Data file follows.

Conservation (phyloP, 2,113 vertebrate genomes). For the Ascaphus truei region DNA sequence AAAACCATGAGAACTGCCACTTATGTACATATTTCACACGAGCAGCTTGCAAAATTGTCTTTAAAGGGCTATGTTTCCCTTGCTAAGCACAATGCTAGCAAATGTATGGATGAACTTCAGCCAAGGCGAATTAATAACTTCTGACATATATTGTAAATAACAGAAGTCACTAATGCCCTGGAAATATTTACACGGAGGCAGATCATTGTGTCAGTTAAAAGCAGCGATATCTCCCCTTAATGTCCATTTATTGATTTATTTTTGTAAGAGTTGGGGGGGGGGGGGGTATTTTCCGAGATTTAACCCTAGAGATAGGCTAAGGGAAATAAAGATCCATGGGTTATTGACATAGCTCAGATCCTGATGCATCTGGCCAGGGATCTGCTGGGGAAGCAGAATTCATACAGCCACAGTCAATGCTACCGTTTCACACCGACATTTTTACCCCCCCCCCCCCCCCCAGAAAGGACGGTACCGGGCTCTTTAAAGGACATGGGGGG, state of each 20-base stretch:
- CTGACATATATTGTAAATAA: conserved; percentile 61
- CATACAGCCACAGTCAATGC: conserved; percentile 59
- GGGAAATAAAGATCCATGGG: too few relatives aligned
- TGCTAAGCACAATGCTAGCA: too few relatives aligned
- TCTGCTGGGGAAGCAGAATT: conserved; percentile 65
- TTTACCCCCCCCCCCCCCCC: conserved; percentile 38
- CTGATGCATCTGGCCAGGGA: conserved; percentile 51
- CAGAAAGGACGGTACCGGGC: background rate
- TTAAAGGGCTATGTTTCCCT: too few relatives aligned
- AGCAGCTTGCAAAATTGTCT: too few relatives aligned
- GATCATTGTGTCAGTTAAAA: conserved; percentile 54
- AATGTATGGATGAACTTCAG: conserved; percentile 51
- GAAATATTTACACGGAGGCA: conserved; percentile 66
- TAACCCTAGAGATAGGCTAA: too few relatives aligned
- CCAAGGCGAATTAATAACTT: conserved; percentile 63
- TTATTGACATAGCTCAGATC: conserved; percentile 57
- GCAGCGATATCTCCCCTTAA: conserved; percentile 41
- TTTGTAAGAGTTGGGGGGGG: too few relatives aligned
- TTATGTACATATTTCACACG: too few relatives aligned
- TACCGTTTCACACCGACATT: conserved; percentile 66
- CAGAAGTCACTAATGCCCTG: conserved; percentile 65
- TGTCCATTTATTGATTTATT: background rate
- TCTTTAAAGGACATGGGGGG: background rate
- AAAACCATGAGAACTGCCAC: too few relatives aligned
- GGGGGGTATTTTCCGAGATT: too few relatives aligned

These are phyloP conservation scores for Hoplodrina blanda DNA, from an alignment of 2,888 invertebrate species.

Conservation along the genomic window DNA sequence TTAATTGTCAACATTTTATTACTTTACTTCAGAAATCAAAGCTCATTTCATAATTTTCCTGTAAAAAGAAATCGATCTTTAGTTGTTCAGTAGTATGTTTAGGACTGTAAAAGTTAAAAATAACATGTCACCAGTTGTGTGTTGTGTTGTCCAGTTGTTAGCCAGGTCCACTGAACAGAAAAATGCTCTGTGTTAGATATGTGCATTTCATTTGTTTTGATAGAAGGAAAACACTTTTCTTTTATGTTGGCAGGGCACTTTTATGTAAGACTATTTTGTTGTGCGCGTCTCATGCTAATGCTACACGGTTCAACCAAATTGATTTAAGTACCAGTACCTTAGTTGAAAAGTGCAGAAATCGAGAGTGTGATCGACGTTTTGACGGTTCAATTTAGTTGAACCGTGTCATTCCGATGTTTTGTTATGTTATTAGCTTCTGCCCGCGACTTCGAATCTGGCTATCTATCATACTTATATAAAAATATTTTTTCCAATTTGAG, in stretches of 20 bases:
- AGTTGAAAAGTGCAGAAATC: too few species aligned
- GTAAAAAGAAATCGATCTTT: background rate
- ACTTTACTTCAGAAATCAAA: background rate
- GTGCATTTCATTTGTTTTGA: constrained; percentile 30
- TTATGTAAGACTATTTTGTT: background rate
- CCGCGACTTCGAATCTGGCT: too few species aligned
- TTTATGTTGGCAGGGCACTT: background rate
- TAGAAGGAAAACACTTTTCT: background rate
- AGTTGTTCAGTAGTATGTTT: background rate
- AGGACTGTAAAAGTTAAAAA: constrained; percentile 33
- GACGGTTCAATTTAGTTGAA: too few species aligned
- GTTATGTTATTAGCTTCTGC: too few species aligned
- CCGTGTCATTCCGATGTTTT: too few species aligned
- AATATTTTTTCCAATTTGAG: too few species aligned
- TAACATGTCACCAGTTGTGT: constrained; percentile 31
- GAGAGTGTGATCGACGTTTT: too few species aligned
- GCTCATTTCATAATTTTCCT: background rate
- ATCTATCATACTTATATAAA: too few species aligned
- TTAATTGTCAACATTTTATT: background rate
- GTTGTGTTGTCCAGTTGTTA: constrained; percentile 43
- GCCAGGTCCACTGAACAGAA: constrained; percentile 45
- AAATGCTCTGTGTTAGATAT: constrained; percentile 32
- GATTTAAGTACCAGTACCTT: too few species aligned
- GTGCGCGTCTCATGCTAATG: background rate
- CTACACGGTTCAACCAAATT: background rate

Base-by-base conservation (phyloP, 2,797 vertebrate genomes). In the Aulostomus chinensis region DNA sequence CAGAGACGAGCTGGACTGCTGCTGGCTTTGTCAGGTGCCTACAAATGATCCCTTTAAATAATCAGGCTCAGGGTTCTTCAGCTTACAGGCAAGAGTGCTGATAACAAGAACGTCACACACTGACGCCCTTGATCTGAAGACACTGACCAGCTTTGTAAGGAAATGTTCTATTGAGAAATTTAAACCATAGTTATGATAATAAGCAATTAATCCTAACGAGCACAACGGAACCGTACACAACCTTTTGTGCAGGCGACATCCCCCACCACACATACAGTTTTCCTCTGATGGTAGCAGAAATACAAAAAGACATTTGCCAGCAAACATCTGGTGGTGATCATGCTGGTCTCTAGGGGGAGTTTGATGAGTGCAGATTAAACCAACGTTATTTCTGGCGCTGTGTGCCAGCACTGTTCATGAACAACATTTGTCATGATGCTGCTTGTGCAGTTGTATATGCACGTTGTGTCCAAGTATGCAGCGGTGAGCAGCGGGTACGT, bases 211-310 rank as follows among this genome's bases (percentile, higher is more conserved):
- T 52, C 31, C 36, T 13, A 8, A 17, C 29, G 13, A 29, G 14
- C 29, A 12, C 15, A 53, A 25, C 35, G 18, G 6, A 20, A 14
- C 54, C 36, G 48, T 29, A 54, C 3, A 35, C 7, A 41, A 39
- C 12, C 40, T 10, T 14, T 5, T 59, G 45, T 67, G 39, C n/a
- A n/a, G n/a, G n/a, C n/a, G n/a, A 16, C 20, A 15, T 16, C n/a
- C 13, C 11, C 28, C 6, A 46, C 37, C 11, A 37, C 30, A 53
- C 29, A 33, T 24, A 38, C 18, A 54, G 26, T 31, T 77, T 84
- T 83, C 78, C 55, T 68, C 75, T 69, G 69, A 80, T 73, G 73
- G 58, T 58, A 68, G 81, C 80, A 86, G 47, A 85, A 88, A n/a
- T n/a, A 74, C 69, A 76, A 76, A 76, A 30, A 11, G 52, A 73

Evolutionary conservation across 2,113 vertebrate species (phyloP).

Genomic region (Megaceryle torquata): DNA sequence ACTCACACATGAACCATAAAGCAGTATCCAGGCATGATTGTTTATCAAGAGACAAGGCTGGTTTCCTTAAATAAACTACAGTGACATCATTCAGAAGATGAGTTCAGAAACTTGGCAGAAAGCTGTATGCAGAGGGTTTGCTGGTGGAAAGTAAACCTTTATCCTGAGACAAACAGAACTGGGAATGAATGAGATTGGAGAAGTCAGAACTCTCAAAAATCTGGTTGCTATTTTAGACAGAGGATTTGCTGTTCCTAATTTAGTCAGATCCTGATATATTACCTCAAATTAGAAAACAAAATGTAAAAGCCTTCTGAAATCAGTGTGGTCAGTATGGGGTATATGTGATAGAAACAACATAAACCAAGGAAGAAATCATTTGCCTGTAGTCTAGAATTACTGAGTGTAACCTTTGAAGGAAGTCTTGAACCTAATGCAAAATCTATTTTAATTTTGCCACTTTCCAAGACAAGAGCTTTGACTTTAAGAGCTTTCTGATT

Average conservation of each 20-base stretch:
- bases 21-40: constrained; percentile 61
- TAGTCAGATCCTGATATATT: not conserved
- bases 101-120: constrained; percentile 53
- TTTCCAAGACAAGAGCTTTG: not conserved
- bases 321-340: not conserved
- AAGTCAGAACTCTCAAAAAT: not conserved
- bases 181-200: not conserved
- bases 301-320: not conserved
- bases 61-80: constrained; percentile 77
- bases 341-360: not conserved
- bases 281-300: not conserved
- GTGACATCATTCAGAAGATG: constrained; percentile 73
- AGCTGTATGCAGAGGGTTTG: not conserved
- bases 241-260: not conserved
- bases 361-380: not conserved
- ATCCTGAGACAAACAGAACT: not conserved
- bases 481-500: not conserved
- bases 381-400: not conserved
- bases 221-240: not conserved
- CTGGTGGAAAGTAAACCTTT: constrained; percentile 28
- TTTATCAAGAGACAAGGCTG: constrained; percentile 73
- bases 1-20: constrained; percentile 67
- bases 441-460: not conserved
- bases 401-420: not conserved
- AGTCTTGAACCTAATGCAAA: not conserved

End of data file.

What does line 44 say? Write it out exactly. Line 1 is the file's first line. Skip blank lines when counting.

- GAGAGTGTGATCGACGTTTT: too few species aligned